Since, PPPP’s sound has evolved primarily through a rigorous tour schedule. The last three years, especially (paired with the release of their last album, “Psychology,” in 2014), have required them to buckle down on- and offstage.

“We practice together a lot,” he says. “We also practice on our own, but we’re focusing on developing our music as a unit, which is what the jam scene is all about.”

The band has become more ingrained in the festival circuit and even added to it. For the seventh year Pigeons Playing Ping Pong will headline their own music festival, DomeFest, in Bedford, PA. Scheduled for May 19-21, the initial lineup has been announced, and includes North Carolina’s Big Something. “It’s the ultimate gathering of the ‘flock,’” Ormont says, referring to their fanbase.

“Once summer rolls around, it’s an influx of music; it’s music overload,” he says. “There’s nothing you can do but soak it in. We actively seek out new music and dive head-first into it.”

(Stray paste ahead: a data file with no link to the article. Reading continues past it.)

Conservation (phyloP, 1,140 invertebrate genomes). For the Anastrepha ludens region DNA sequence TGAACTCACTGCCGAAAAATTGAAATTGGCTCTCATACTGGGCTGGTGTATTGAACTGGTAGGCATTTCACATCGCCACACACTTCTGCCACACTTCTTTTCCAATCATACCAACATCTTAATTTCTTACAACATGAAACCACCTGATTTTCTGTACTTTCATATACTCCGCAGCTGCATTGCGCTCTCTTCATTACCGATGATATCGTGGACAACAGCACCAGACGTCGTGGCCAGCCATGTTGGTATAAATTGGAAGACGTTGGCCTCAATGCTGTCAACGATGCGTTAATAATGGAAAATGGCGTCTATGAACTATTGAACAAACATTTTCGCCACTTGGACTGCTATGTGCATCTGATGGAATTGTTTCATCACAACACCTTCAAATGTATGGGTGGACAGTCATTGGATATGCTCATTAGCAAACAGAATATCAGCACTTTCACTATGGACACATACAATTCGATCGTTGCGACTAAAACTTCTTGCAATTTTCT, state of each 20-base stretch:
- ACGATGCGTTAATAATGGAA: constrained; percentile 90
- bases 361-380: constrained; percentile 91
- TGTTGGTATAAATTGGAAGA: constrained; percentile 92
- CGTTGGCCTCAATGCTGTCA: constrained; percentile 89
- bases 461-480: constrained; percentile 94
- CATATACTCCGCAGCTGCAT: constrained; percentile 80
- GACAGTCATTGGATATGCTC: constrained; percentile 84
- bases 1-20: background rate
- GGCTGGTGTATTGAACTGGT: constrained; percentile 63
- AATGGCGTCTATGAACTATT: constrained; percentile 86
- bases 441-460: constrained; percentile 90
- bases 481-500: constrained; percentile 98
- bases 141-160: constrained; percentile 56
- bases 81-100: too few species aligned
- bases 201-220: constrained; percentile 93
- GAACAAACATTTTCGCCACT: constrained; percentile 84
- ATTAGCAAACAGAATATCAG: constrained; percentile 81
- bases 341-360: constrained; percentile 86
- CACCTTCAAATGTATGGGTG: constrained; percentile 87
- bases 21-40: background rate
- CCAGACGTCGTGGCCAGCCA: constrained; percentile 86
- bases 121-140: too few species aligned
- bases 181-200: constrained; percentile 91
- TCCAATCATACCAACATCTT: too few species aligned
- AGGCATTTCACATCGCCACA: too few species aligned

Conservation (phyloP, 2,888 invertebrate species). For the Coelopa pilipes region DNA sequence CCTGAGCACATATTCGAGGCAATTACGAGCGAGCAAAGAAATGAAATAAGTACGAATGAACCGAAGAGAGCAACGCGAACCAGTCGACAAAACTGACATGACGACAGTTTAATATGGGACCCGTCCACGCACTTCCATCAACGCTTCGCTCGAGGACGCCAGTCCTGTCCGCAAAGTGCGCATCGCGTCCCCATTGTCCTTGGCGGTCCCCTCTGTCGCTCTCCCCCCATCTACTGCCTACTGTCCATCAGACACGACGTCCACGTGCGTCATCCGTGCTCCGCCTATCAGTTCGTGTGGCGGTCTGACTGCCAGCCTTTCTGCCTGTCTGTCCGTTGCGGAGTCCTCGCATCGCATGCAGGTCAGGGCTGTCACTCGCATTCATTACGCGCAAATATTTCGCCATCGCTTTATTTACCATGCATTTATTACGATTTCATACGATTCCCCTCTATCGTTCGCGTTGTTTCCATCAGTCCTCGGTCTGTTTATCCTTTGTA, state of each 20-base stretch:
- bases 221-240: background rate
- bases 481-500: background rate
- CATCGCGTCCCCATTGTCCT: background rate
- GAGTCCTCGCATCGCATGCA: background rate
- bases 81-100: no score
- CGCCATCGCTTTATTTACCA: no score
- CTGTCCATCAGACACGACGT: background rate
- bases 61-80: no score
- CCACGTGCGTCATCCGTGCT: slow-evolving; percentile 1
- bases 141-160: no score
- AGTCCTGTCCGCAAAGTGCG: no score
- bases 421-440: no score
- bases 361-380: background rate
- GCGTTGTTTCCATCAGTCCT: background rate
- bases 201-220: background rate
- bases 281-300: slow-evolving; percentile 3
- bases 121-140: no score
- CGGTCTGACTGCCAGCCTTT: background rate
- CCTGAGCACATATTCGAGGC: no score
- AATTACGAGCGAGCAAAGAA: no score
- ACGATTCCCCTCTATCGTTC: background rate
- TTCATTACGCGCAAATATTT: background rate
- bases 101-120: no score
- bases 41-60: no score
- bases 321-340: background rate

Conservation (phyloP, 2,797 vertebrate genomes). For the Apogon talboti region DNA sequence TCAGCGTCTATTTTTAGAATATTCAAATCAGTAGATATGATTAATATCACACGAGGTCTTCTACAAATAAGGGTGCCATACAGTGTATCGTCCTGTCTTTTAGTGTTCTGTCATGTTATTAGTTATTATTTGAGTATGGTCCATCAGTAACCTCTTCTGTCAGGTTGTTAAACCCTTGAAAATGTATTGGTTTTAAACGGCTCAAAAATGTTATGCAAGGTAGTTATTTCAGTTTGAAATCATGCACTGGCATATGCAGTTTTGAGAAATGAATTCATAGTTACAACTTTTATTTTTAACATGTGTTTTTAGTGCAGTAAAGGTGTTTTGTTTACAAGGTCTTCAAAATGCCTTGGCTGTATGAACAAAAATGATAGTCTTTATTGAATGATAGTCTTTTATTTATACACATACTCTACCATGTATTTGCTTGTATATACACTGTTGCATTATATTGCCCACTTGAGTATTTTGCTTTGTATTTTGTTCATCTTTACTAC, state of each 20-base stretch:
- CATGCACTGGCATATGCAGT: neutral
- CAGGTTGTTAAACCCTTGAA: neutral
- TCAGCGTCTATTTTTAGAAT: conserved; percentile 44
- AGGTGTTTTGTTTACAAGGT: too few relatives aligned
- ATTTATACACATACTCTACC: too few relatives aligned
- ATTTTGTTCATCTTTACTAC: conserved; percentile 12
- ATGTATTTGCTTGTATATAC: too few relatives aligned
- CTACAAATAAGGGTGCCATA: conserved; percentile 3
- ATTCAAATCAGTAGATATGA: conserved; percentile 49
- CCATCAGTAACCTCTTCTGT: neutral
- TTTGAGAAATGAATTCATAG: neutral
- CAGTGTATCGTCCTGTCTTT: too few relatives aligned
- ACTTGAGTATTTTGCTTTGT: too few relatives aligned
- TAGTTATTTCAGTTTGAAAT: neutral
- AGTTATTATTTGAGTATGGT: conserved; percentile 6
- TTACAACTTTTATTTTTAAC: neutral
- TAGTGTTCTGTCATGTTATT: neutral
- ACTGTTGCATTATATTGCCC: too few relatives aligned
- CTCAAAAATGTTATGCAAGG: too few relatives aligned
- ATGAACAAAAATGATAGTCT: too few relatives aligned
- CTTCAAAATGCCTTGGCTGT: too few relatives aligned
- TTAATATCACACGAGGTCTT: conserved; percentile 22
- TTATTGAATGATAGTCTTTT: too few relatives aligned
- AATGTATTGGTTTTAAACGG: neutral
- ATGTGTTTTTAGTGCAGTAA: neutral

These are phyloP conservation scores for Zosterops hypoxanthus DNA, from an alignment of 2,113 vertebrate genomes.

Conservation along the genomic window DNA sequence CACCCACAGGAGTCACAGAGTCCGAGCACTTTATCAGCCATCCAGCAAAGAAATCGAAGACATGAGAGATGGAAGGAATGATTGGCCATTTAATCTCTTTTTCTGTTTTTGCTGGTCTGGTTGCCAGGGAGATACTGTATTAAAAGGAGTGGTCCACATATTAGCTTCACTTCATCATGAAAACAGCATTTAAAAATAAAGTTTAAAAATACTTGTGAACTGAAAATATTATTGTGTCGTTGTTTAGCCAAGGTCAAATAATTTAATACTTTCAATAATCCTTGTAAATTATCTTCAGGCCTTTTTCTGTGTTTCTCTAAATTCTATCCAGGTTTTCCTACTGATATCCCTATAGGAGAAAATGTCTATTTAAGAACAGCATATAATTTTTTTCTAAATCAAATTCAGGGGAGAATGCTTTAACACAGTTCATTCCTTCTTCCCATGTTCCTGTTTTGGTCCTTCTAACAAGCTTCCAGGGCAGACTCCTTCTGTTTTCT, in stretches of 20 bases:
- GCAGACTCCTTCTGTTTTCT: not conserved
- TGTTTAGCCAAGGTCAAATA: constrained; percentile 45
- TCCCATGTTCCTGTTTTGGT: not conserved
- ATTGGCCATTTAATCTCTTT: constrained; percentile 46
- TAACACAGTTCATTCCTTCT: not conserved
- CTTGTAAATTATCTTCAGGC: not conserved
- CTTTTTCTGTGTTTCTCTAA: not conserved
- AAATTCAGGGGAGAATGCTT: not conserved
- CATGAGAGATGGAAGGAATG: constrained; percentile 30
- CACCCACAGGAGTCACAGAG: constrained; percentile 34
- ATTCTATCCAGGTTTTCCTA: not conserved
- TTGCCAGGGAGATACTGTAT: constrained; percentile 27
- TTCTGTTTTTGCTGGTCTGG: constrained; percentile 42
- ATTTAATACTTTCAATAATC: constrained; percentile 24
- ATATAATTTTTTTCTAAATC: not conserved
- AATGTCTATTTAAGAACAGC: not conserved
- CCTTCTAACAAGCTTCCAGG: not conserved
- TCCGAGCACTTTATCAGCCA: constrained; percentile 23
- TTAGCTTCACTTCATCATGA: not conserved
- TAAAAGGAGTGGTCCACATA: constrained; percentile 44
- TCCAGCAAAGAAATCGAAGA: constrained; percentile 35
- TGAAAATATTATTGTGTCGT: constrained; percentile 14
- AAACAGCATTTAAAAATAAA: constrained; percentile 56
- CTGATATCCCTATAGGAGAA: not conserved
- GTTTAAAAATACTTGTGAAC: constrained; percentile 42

Ormont and company’s interests run the gamut musically, such as French soul-groove band Electro Deluxe, whose big-band horns and animated frontman captivate. Then there are long-time influences, like Umphrey’s McGee, Trey Anastasio and Phish. Now, with so much time and energy spent on the road, Ormont says they’re starting to hear signature jam styles within their own music. Songs like “F.U.” and “Melting Lights” offer a kind of “Pigeon funk” unique to the four players. Yet, there are also hints of reggae in “Julia” and electric grooves in “Schwanthem.” It’s a collective sound they continue to develop in and out of the studio. “We’re always working on new material . . . and you can anticipate even more exciting stuff soon,” he hints for 2016.

The songwriting process typically stays open, with one person coming to the table with lyrics or song ideas, while everyone adds something to make it uniquely PPPP. Thus they maximize on each person’s experience and growth. Ormont continues, “We’re open to morphing an original idea into a group idea. . . . It’s important to drop your ego and be open to having your baby change a bit.”

Their live performance blends energy, audience participation and improv. The stage is a great place to introduce new instruments as well.